Business Continuity planning is an interesting juxtaposition: It is one of the few things you spend lots of time on with the hope that you’ll never actually need to use it. It will be both hypothetical and very, very real. It often measures a business function’s worth by measuring the potential for loss.
In keeping with this duality, I’ve created a few Do’s and Don’ts that should help you and your institution create a complete and effective business continuity plan. To start, let’s go through a list of things that you want to make sure you aren’t doing:
DON’T: Assume your “Big Book” is going to cut it
You’ve all probably seen it: the dreaded business continuity binder. It’s got 300 pages, and it sits on a shelf all day, gathering dust. Much of the information is out of date or duplicated but it hasn’t been edited in ages, and it only gets picked up when an auditor comes by.
There was a time when that may have been enough, but those days are over. More and more, regulators want to see a dynamic plan, thoughtful and efficient and understood by the team. FFIEC guidelines now require annual signoff on your BCP by the board of directors to be sure there’s accountability, awareness, and understanding throughout the organization. Your business continuity plan needs to be treated like a child; change it when it needs changing, and never leave it alone for very long.
DON’T: Leave Business Continuity Planning solely to the IT department
10-15 years ago, the focus was more on disaster recovery, and IT departments took care of system recovery planning. This led to IT departments with amazing IT recovery plans, but no sound model for getting the larger business back up and running.
The business objectives, not the technology, need to guide how the business continuity plan takes shape. This is why BC plans start with a Business Impact Analysis (BIA). The BIA is meant to determine the critical business functions, the impact to your business if those functions are interrupted, the resources needed to support those functions, and the necessary timeframe for recovery. With this information, it immediately becomes evident what business objectives the BCP should be protecting, and what parameters the institution can work within before significant losses. At this point, the business can turn to the IT department (who may still be responsible for implementation of the BCP) and say “here’s what we require”. The situation is now open to collective dialogue about how those requirements are met.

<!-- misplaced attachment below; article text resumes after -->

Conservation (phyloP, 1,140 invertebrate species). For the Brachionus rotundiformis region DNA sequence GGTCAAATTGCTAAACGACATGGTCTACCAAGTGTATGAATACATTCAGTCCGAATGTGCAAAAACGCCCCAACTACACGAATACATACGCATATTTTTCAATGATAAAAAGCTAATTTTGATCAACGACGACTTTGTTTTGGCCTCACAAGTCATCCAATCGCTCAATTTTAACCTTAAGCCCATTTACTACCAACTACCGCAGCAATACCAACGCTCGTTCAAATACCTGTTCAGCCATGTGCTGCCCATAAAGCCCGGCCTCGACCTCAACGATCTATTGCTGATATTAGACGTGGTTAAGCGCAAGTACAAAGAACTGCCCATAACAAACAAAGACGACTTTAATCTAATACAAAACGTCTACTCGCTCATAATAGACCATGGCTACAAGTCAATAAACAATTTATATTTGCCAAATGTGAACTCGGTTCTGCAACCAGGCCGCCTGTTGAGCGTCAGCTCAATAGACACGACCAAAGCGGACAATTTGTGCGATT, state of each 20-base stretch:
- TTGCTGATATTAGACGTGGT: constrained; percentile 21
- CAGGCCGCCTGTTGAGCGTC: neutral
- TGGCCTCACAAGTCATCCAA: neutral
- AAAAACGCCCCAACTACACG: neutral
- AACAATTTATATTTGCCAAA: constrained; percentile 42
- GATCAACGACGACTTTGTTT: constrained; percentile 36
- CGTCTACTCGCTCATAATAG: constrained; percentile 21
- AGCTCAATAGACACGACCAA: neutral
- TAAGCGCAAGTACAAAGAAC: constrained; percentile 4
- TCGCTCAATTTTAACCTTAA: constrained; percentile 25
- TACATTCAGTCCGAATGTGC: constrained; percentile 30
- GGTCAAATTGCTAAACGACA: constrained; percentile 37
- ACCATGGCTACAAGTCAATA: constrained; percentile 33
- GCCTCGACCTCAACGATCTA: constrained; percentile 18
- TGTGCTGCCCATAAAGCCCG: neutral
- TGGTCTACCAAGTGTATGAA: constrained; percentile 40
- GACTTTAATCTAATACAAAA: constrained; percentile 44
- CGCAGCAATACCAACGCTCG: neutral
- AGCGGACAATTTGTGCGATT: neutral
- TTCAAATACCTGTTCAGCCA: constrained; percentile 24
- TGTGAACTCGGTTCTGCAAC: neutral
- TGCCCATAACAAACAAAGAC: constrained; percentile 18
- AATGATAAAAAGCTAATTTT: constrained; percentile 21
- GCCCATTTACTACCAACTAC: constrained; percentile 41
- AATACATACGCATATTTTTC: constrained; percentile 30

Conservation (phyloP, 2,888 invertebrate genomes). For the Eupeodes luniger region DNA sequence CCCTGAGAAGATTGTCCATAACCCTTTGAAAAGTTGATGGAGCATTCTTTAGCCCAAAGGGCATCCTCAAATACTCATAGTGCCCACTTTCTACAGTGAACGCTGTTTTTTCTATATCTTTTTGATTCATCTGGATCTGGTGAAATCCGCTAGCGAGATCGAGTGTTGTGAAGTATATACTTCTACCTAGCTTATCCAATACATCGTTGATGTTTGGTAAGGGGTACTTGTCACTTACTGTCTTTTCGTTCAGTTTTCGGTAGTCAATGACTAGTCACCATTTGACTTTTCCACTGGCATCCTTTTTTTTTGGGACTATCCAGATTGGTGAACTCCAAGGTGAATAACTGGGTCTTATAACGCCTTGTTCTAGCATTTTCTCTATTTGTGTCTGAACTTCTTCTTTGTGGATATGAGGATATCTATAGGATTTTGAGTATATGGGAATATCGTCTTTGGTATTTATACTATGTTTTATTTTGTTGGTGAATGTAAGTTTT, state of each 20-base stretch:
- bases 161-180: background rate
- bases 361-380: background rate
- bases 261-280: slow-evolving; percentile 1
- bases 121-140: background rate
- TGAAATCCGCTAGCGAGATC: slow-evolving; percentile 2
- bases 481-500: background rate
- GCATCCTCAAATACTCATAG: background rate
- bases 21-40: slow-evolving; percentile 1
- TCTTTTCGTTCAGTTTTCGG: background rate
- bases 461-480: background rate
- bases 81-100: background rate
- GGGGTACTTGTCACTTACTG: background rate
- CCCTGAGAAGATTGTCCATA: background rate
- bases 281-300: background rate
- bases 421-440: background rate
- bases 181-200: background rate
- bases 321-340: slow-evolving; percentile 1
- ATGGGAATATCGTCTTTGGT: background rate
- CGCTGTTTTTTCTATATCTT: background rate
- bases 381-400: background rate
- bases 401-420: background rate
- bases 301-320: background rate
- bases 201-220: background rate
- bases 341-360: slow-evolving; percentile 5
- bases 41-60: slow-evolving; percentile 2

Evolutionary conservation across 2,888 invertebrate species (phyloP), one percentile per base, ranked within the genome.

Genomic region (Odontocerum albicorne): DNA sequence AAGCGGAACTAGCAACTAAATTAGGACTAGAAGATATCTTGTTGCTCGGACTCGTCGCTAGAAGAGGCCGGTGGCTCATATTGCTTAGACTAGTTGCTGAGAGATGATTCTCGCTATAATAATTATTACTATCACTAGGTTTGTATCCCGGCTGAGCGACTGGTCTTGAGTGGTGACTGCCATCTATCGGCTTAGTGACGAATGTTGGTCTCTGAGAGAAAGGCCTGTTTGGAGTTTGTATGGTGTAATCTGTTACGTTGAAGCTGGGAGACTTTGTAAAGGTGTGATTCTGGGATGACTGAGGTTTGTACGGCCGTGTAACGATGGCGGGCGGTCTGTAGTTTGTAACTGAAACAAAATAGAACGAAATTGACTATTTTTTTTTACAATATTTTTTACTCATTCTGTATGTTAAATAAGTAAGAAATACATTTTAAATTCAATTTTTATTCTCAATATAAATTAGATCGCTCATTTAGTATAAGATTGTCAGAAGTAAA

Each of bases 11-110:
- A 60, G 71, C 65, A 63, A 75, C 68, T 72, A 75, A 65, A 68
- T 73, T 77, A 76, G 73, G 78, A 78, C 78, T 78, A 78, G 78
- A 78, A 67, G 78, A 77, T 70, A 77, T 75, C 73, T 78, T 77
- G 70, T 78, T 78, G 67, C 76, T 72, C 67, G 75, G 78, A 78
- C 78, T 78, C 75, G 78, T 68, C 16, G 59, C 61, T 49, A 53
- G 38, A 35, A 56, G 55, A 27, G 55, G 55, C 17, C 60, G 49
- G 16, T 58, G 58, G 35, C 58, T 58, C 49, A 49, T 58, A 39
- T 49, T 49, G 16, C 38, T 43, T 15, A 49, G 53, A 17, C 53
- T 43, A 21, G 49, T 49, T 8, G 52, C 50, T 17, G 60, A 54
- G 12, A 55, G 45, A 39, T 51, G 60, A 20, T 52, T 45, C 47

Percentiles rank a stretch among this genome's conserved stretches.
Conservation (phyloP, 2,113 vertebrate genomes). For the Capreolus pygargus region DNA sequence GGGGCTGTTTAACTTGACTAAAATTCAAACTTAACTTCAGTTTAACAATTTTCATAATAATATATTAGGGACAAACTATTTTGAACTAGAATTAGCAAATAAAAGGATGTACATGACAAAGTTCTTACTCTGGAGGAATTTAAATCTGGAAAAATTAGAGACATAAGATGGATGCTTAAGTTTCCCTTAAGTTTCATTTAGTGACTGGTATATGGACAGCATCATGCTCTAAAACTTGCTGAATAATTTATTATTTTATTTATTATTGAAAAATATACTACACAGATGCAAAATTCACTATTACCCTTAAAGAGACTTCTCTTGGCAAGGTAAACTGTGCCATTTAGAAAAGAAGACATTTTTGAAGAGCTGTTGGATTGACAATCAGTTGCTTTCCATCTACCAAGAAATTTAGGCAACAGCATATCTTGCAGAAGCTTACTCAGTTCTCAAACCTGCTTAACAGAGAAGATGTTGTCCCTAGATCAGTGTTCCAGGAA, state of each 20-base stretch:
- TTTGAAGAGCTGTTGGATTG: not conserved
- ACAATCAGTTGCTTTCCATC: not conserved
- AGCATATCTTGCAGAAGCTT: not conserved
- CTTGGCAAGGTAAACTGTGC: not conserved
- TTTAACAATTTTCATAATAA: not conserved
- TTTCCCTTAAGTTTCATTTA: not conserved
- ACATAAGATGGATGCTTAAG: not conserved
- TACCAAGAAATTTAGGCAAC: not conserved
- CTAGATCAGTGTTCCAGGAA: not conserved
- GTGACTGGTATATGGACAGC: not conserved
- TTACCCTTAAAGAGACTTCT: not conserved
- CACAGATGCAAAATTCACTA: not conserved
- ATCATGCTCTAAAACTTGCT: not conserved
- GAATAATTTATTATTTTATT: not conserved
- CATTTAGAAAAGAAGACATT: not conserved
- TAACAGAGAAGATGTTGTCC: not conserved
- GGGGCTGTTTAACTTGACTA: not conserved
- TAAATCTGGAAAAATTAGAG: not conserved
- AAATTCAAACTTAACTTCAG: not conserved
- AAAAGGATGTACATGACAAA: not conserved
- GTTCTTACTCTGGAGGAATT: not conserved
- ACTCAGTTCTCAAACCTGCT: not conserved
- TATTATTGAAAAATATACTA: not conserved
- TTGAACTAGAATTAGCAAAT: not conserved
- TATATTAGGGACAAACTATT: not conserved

DON’T: Confine your plans to regional disasters
There have been some pretty devastating natural disasters in recent years: hurricanes Sandy and Katrina, New England’s OmniBlizzard this winter, and just as recently as last week, major flooding in Texas and Oklahoma. It’s easy to imagine business continuity and disaster recovery plans creating contingencies for the Next Big Thing of natural disasters. However, data tells a different story. In a 2013 study, the top 4 causes of downtime were as follows:
- 55% - Hardware failure
- 22% - Human error
- 18% - Software failure
- 4% - Natural disaster
Let’s also not ignore the continual increase of DDoS attacks and other cybersecurity issues that can cause downtime. People often forget that, statistically, the causes of business disruptions are location specific, not regional events. Regulators are expecting to see that your organization has been planning for many different types of disasters, some natural and some otherwise.
Through each of these potential disasters, plan for the worst case scenario. What does this look like? Likely, it will be a situation that severely impacts your ability to service your customers, while your customers expect you to be running normally. These outages are less likely to be regional. If everyone is being impacted by an outage, your customer will probably be pretty understanding while you’re trying to recover. If you’re the only organization down, they might not be as sympathetic, and losses to your reputation (as well as your revenue) could be significant.
Business continuity planning is no easy task, and there are many mistakes that could be made in your effort to protect your institution from crippling downtime. Now that you know some things NOT to do, check back next week to hear some DO’s that can help take your business continuity plan to the next level!